Norton of Morton

Read a new instalment of Norton of Morton every Saturday at 4 o'clock

Saturday 6 February 2016

Review: Live at the Bull & Gate by Carradine's Cockney Sing-a-long

In which G.M. Norton has the cockney sing-a-long brought to him.

As I was born and remain in T'North of England, cockney sing-a-longs around the ol' Joanna just don't happen around these parts. 

As a young whippersnapper, the bright lights of London was confined to reading Sherlock Holmes detective mysteries and watching the likes of Only Fools & Horses and Goodnight Sweetheart. 

Funnily enough, both these television comedies do in fact feature cockney knees-ups. Uncle Albert in Only Fools enjoyed tickling the ivories (although not many at the Nag's Head seemed to enjoy it quite as much). Gary Sparrow, played by Nicholas Lyndhurst in Goodnight Sweetheart (as well as Rodney Trotter in Only keep up at the back) was also fond of a few songs around the piano. So much so, that the time travelling womanising bigamist had the audacity to pass off well-known hits from the future as his own ditties.  
Anyway, what on earth am I wittering on about? Well my chum, Tom Carradine has brought out a live album of sing-a-long classics. If for some strange reason you remember everything I ever write about, cast your mind back to November 2014 when I first introduced you to Tom's musical enterprise, Carradine's Cockney Sing-a-longs.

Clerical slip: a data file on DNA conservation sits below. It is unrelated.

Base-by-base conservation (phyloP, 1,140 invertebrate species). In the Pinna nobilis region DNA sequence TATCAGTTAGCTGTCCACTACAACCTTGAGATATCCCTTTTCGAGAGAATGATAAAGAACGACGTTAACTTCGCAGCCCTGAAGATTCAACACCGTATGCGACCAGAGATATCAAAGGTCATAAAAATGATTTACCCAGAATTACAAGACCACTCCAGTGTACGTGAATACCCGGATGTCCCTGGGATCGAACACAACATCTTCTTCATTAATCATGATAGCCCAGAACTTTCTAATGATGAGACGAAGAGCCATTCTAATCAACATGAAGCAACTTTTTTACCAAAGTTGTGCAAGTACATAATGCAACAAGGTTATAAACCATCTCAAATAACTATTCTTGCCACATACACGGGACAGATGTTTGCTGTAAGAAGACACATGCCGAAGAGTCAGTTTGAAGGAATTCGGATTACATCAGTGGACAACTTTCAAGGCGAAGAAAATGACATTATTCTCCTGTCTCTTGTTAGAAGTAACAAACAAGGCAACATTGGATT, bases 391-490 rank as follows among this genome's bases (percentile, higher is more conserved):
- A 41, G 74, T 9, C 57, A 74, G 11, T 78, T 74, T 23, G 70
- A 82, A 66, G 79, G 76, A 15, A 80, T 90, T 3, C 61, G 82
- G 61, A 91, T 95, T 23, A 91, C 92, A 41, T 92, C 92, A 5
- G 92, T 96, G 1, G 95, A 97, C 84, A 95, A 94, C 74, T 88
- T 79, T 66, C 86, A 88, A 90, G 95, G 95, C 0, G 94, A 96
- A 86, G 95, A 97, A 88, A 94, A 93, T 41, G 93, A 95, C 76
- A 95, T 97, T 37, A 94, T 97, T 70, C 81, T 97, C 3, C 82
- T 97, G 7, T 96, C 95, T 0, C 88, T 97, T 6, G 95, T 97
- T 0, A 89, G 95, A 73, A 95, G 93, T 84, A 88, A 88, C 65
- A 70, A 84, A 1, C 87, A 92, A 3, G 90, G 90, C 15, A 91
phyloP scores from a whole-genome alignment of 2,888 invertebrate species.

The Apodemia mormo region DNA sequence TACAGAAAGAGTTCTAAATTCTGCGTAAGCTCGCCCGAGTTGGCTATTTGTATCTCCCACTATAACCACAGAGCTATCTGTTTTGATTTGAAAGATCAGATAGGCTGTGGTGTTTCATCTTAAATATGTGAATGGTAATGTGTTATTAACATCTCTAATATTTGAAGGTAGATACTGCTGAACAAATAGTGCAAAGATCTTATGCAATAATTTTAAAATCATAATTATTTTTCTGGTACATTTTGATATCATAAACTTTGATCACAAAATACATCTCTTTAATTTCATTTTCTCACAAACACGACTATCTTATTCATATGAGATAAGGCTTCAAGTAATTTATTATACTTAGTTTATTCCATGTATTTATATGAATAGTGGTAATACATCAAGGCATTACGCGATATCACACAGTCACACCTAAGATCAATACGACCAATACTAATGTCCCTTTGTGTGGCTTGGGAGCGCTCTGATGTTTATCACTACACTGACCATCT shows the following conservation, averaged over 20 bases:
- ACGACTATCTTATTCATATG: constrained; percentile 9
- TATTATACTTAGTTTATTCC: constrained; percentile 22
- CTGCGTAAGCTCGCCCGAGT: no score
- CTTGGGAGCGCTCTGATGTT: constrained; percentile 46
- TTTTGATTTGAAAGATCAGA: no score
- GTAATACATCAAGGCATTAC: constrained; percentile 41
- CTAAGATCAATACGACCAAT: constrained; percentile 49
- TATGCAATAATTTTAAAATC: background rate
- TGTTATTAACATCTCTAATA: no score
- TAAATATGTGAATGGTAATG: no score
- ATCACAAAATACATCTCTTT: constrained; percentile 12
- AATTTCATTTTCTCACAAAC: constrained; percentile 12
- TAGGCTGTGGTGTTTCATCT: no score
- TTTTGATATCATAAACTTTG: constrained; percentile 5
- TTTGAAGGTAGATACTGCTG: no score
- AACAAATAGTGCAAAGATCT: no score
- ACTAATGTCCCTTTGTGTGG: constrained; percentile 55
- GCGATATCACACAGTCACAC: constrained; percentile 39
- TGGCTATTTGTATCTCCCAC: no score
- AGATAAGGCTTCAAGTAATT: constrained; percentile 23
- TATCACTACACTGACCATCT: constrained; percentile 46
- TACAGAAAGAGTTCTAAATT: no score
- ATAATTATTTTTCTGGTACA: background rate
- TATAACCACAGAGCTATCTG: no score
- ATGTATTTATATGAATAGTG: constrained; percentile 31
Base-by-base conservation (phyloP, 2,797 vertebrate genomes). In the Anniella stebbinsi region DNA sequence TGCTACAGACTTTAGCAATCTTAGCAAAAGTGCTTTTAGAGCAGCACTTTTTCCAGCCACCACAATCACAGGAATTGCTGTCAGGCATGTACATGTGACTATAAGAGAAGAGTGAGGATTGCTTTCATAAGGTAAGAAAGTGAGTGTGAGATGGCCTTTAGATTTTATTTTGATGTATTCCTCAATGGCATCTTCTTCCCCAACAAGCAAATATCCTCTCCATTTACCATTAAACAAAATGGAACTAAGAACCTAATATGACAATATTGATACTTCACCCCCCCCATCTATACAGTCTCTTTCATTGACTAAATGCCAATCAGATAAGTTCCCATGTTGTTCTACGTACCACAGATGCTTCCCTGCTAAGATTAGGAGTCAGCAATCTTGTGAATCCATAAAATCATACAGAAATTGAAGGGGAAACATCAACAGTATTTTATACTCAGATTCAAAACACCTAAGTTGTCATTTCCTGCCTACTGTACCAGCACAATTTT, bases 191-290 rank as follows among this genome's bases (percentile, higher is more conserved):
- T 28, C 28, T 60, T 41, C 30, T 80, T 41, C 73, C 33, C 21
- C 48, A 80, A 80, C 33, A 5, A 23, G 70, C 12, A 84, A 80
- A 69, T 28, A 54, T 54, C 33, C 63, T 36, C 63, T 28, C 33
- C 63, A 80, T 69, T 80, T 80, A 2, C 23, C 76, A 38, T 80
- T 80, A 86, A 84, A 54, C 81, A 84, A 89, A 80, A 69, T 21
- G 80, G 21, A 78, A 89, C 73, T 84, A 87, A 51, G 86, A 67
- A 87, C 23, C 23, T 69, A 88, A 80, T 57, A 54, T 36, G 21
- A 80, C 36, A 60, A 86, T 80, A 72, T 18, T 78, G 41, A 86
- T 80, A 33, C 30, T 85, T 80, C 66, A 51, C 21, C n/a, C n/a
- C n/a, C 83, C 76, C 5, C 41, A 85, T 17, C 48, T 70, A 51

Excitingly, Tom is hosting an album launch party this very evening in that there London. Alas, due to family commitments, I'm unable to make it. It's probably for the best, my singing voice is atrocious.  
Tom kindly sent a copy of the album to me so I've been listening to it on repeat. I've been a little under the weather this week with a lingering cold and sore throat so it has raised my spirits no end. 
I've always had a thing for album artwork and Live at the Bull & Gate must be applauded for this alone. The old sign writing style is simply stunning. The CD even came with two complimentary beermats, featuring a super quote from Ralph Reader, "These are the times we shall dream about and we'll call them The Good Old Days."
What is absolutely lovely about the album is that there's something for everyone. My girls have recently been introduced to the film Singin' in the Rain so as soon as this came on in the car, they both instantly started to sing along. 

Tom performs regular sing-a-longs in the South of England so if you can't get to one, a CD is the next best thing! If geography is in your favour and you manage to get to one, this CD would be a great memento of your evening too. Or perhaps a gift for your friends and family.
Tom's album can be bought for just £11 (including postage) on the Carradine's Cockney Sing-a-long website

G.M. Norton
Protagonist of 'Norton of Morton'

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